So, um, I got an A+ in the course.
Um, but let's see, did I learn anything?
I think orthonormal means something lies within a referenced dimensional space, while orthogonal means it does not.
But I'm not overly confident about that. So, twenty years later, did I earn that A... or was the only person I cheated myself?
Or you know, did I do my homework and show up on the first day of class with a prepared mind and the tools that would allow me to excel?
Maybe I should mention I was on the debate team for a week and a half. So, I'll happily argue either side of anything. But I'm pretty sure that's a different story.
A lot of words there!
So, not that many here.
I spent 25 years as a generic office employee, during which time the highest level math I used was figuring out the area of a circle. Though to be fair, I did get to use a computer... after I brought my old gaming machine from home to replace the typewriter I had been using at work.
But there is almost nothing in all this time I would call having an interest in computers.
I mean, I knew a few DOS commands, so I could get my computer games to work. But that was about it.
I was not interested.
I did not care.
Rather than programming computers, I was doing such things as playing with clay (call it pottery) and casting metal figures (call it lead poisoning).
Oh, and I also really liked that Magic the Gathering game.
And then (yes, and then), I moved to Hawaii.
Now, moving to Hawaii does not usually hold a place in the story of one's life... but more especially, it does not tend to figure prominently for one who is about to become obsessed with computers.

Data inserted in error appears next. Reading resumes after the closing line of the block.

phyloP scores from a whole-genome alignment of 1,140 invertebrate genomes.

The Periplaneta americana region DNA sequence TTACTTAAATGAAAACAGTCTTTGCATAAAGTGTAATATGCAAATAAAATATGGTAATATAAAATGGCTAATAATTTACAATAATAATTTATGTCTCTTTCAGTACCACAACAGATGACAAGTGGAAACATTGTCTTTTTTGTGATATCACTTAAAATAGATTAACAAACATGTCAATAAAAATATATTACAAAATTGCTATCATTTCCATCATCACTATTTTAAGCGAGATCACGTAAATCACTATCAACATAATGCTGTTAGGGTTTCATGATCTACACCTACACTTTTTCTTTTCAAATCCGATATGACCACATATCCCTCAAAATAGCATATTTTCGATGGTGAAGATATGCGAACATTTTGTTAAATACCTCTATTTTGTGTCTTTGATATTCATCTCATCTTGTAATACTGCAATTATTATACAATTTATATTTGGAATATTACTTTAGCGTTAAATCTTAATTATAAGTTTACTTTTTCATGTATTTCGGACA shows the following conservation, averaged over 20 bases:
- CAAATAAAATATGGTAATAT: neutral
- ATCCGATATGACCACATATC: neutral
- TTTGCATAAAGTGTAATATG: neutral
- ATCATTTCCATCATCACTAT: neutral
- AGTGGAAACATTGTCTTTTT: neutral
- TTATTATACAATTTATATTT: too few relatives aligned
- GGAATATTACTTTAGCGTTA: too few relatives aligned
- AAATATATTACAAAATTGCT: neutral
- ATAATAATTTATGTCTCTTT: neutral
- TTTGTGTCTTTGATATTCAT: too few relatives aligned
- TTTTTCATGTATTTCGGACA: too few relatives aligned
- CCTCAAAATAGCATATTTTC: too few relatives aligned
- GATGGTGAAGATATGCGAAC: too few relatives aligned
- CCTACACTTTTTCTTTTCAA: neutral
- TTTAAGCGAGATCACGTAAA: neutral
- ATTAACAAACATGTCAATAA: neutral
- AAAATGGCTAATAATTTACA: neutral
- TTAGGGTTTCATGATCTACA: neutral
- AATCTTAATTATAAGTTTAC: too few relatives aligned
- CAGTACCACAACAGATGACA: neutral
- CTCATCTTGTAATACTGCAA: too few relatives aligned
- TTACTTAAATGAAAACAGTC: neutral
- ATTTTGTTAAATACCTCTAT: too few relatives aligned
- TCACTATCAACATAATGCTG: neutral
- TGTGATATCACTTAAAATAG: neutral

Part of moving to Hawaii (on June 12th, 2006, a date, which shall live in infamy... and/or a date I committed to memory, so as to better keep track of the changes in my life) involved switching my current boring old office job (perhaps I un-exagerate) into something that could be called telecommuting.
Now, I was not the first to telecommute. But whether you are impressed or not, I was quite proud of the fact that I'd managed to find a way to solve every last one of my paperwork, telephone, and networking dilemmas on an island three thousand miles from anywhere.
So, be impressed, as I was... or not.
The choice is yours.
However, ironically enough, all the I.T. type obstacles that I had to overcome at the time were not very interesting to me. I was just proud that I had done it.